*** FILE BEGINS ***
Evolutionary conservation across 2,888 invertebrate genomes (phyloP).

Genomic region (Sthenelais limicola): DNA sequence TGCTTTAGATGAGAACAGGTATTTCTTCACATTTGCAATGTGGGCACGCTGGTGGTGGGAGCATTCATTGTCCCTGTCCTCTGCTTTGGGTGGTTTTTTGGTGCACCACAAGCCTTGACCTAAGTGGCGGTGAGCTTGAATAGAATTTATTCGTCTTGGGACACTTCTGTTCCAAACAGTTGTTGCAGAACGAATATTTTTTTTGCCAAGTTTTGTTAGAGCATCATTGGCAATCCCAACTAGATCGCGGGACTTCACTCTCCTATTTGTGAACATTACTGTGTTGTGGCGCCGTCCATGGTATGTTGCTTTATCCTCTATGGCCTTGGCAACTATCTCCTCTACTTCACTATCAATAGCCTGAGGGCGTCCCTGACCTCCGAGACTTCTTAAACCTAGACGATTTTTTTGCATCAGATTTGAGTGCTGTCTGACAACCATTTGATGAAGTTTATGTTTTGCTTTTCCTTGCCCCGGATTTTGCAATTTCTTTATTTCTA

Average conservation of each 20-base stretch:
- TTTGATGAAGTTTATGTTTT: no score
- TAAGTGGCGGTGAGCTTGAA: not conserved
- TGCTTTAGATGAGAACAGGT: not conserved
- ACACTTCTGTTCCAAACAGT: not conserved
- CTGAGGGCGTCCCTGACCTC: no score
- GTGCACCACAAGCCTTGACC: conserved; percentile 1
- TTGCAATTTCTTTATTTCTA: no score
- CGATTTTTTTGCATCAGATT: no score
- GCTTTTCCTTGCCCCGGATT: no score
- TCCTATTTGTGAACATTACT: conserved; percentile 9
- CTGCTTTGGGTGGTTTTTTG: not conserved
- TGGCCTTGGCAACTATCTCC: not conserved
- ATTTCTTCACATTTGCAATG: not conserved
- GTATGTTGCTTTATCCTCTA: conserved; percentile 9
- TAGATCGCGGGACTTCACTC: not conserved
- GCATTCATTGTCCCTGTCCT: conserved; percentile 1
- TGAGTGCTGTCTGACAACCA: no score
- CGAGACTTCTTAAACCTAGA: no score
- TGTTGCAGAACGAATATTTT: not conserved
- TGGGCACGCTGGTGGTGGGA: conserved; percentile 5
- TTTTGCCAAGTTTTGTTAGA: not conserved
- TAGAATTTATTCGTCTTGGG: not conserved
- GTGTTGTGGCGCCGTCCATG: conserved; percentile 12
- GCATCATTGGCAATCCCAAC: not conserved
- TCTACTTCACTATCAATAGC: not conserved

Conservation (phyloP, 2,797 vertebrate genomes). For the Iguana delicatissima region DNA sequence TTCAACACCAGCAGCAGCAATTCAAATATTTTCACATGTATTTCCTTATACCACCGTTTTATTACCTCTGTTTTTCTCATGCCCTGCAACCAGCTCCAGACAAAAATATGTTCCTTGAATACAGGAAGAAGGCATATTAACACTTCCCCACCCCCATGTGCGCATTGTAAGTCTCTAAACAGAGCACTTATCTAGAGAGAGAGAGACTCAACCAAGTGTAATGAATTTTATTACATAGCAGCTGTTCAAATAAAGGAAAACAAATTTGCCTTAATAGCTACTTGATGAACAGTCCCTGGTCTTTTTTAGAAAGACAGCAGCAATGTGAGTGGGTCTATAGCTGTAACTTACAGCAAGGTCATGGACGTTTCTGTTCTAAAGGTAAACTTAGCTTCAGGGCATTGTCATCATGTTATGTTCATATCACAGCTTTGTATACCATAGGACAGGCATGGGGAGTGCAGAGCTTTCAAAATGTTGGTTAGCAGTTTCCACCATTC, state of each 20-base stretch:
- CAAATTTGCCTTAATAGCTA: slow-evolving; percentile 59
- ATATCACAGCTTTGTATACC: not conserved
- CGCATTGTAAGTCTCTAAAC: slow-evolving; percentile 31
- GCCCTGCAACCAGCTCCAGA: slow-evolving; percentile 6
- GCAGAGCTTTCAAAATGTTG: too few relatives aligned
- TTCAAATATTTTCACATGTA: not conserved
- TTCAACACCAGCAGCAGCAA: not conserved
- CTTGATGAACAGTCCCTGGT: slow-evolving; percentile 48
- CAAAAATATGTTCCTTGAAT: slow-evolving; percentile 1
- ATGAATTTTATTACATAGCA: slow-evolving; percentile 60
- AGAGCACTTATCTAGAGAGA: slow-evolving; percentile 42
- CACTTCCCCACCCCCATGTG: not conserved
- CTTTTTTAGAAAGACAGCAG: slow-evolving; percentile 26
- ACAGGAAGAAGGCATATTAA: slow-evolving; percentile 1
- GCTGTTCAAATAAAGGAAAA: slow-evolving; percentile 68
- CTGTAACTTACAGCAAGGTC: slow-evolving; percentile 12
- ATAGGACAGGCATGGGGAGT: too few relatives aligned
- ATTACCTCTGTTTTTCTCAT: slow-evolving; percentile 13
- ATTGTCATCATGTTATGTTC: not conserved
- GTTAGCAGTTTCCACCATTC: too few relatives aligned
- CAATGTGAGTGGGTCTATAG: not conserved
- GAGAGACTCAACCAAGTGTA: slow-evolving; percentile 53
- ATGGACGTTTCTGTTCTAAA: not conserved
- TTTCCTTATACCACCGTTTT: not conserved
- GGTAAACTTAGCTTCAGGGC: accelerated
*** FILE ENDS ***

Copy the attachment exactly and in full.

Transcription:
Evolutionary conservation across 2,888 invertebrate genomes (phyloP).

Genomic region (Sthenelais limicola): DNA sequence TGCTTTAGATGAGAACAGGTATTTCTTCACATTTGCAATGTGGGCACGCTGGTGGTGGGAGCATTCATTGTCCCTGTCCTCTGCTTTGGGTGGTTTTTTGGTGCACCACAAGCCTTGACCTAAGTGGCGGTGAGCTTGAATAGAATTTATTCGTCTTGGGACACTTCTGTTCCAAACAGTTGTTGCAGAACGAATATTTTTTTTGCCAAGTTTTGTTAGAGCATCATTGGCAATCCCAACTAGATCGCGGGACTTCACTCTCCTATTTGTGAACATTACTGTGTTGTGGCGCCGTCCATGGTATGTTGCTTTATCCTCTATGGCCTTGGCAACTATCTCCTCTACTTCACTATCAATAGCCTGAGGGCGTCCCTGACCTCCGAGACTTCTTAAACCTAGACGATTTTTTTGCATCAGATTTGAGTGCTGTCTGACAACCATTTGATGAAGTTTATGTTTTGCTTTTCCTTGCCCCGGATTTTGCAATTTCTTTATTTCTA

Average conservation of each 20-base stretch:
- TTTGATGAAGTTTATGTTTT: no score
- TAAGTGGCGGTGAGCTTGAA: not conserved
- TGCTTTAGATGAGAACAGGT: not conserved
- ACACTTCTGTTCCAAACAGT: not conserved
- CTGAGGGCGTCCCTGACCTC: no score
- GTGCACCACAAGCCTTGACC: conserved; percentile 1
- TTGCAATTTCTTTATTTCTA: no score
- CGATTTTTTTGCATCAGATT: no score
- GCTTTTCCTTGCCCCGGATT: no score
- TCCTATTTGTGAACATTACT: conserved; percentile 9
- CTGCTTTGGGTGGTTTTTTG: not conserved
- TGGCCTTGGCAACTATCTCC: not conserved
- ATTTCTTCACATTTGCAATG: not conserved
- GTATGTTGCTTTATCCTCTA: conserved; percentile 9
- TAGATCGCGGGACTTCACTC: not conserved
- GCATTCATTGTCCCTGTCCT: conserved; percentile 1
- TGAGTGCTGTCTGACAACCA: no score
- CGAGACTTCTTAAACCTAGA: no score
- TGTTGCAGAACGAATATTTT: not conserved
- TGGGCACGCTGGTGGTGGGA: conserved; percentile 5
- TTTTGCCAAGTTTTGTTAGA: not conserved
- TAGAATTTATTCGTCTTGGG: not conserved
- GTGTTGTGGCGCCGTCCATG: conserved; percentile 12
- GCATCATTGGCAATCCCAAC: not conserved
- TCTACTTCACTATCAATAGC: not conserved

Conservation (phyloP, 2,797 vertebrate genomes). For the Iguana delicatissima region DNA sequence TTCAACACCAGCAGCAGCAATTCAAATATTTTCACATGTATTTCCTTATACCACCGTTTTATTACCTCTGTTTTTCTCATGCCCTGCAACCAGCTCCAGACAAAAATATGTTCCTTGAATACAGGAAGAAGGCATATTAACACTTCCCCACCCCCATGTGCGCATTGTAAGTCTCTAAACAGAGCACTTATCTAGAGAGAGAGAGACTCAACCAAGTGTAATGAATTTTATTACATAGCAGCTGTTCAAATAAAGGAAAACAAATTTGCCTTAATAGCTACTTGATGAACAGTCCCTGGTCTTTTTTAGAAAGACAGCAGCAATGTGAGTGGGTCTATAGCTGTAACTTACAGCAAGGTCATGGACGTTTCTGTTCTAAAGGTAAACTTAGCTTCAGGGCATTGTCATCATGTTATGTTCATATCACAGCTTTGTATACCATAGGACAGGCATGGGGAGTGCAGAGCTTTCAAAATGTTGGTTAGCAGTTTCCACCATTC, state of each 20-base stretch:
- CAAATTTGCCTTAATAGCTA: slow-evolving; percentile 59
- ATATCACAGCTTTGTATACC: not conserved
- CGCATTGTAAGTCTCTAAAC: slow-evolving; percentile 31
- GCCCTGCAACCAGCTCCAGA: slow-evolving; percentile 6
- GCAGAGCTTTCAAAATGTTG: too few relatives aligned
- TTCAAATATTTTCACATGTA: not conserved
- TTCAACACCAGCAGCAGCAA: not conserved
- CTTGATGAACAGTCCCTGGT: slow-evolving; percentile 48
- CAAAAATATGTTCCTTGAAT: slow-evolving; percentile 1
- ATGAATTTTATTACATAGCA: slow-evolving; percentile 60
- AGAGCACTTATCTAGAGAGA: slow-evolving; percentile 42
- CACTTCCCCACCCCCATGTG: not conserved
- CTTTTTTAGAAAGACAGCAG: slow-evolving; percentile 26
- ACAGGAAGAAGGCATATTAA: slow-evolving; percentile 1
- GCTGTTCAAATAAAGGAAAA: slow-evolving; percentile 68
- CTGTAACTTACAGCAAGGTC: slow-evolving; percentile 12
- ATAGGACAGGCATGGGGAGT: too few relatives aligned
- ATTACCTCTGTTTTTCTCAT: slow-evolving; percentile 13
- ATTGTCATCATGTTATGTTC: not conserved
- GTTAGCAGTTTCCACCATTC: too few relatives aligned
- CAATGTGAGTGGGTCTATAG: not conserved
- GAGAGACTCAACCAAGTGTA: slow-evolving; percentile 53
- ATGGACGTTTCTGTTCTAAA: not conserved
- TTTCCTTATACCACCGTTTT: not conserved
- GGTAAACTTAGCTTCAGGGC: accelerated